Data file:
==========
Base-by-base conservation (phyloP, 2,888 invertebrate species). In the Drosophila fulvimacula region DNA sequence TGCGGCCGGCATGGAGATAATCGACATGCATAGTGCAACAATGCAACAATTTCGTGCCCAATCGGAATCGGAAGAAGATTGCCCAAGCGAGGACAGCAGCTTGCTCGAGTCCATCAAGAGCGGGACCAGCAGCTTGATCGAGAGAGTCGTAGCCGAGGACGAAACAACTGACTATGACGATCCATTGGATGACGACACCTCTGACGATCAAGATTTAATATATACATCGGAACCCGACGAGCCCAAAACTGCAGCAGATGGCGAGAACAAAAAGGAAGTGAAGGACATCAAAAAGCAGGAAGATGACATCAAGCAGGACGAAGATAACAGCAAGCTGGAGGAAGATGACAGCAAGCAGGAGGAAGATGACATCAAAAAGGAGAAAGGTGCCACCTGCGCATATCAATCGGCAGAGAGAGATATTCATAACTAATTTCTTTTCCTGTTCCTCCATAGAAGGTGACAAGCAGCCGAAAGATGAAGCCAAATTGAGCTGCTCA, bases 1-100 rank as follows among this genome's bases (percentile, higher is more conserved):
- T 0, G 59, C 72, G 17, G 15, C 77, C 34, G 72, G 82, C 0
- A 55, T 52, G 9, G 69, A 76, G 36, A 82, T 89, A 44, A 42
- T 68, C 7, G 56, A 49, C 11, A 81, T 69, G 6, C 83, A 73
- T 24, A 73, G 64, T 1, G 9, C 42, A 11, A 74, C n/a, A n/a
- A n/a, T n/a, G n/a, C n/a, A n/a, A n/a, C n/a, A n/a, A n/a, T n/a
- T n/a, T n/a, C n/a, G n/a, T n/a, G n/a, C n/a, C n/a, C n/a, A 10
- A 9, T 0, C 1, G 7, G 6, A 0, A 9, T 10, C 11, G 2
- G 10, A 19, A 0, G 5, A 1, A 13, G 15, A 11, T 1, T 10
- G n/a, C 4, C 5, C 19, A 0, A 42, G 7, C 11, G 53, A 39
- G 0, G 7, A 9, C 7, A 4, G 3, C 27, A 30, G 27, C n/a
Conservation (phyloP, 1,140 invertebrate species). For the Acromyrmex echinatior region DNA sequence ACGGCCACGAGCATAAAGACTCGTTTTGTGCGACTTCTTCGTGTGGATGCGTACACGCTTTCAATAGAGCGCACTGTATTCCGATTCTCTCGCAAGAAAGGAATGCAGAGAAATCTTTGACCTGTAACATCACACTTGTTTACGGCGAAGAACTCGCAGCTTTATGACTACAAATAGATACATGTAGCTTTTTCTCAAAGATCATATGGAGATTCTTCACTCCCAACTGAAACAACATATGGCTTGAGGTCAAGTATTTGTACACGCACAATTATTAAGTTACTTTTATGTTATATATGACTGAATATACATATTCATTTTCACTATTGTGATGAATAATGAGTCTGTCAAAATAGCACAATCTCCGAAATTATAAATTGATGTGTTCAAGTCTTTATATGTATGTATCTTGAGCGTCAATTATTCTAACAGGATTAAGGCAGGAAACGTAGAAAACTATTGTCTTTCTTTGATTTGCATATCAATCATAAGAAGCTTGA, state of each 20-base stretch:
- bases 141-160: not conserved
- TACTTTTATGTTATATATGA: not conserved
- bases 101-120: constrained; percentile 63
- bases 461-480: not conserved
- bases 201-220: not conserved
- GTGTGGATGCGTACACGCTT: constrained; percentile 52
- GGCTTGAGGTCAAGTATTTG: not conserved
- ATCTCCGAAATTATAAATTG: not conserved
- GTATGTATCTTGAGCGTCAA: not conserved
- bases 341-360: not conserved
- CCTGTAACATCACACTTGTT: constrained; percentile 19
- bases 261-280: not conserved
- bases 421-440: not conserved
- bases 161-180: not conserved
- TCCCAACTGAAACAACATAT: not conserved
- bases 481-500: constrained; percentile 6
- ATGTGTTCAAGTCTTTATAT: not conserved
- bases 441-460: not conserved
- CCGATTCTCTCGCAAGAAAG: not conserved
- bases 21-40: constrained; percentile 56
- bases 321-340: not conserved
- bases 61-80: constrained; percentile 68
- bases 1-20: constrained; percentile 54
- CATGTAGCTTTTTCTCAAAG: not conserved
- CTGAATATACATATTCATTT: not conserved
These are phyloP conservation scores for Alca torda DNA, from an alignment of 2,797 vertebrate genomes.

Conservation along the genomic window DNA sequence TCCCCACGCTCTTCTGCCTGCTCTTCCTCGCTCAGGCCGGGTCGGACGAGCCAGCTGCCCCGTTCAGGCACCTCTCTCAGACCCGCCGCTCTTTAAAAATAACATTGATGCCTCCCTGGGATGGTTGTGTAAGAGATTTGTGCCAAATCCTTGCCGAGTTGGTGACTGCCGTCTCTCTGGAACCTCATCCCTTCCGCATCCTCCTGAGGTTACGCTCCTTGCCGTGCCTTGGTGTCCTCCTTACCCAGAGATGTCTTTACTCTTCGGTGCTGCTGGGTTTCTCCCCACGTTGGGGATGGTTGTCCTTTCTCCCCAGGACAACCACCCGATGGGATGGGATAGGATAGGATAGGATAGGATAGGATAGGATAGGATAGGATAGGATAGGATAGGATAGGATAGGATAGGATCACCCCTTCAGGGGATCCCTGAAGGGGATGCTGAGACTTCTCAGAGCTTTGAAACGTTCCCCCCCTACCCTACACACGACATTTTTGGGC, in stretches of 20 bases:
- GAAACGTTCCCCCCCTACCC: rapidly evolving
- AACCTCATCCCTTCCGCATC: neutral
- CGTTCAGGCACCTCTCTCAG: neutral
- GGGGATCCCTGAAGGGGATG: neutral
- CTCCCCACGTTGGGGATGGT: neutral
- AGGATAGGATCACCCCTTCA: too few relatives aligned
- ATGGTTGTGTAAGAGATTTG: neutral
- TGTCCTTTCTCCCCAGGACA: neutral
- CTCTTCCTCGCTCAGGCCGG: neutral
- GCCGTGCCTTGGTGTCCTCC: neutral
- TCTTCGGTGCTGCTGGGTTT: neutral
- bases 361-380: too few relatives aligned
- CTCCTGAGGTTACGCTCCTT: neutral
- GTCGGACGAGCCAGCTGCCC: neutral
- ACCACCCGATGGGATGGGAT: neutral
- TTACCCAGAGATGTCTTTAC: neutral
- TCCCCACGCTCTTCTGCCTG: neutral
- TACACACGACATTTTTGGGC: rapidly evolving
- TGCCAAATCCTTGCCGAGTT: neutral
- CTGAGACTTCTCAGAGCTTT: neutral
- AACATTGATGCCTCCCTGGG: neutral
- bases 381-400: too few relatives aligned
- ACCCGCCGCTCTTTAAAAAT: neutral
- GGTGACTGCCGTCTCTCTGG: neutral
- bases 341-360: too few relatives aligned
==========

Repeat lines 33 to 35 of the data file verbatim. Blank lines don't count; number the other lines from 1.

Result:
- bases 321-340: not conserved
- bases 61-80: constrained; percentile 68
- bases 1-20: constrained; percentile 54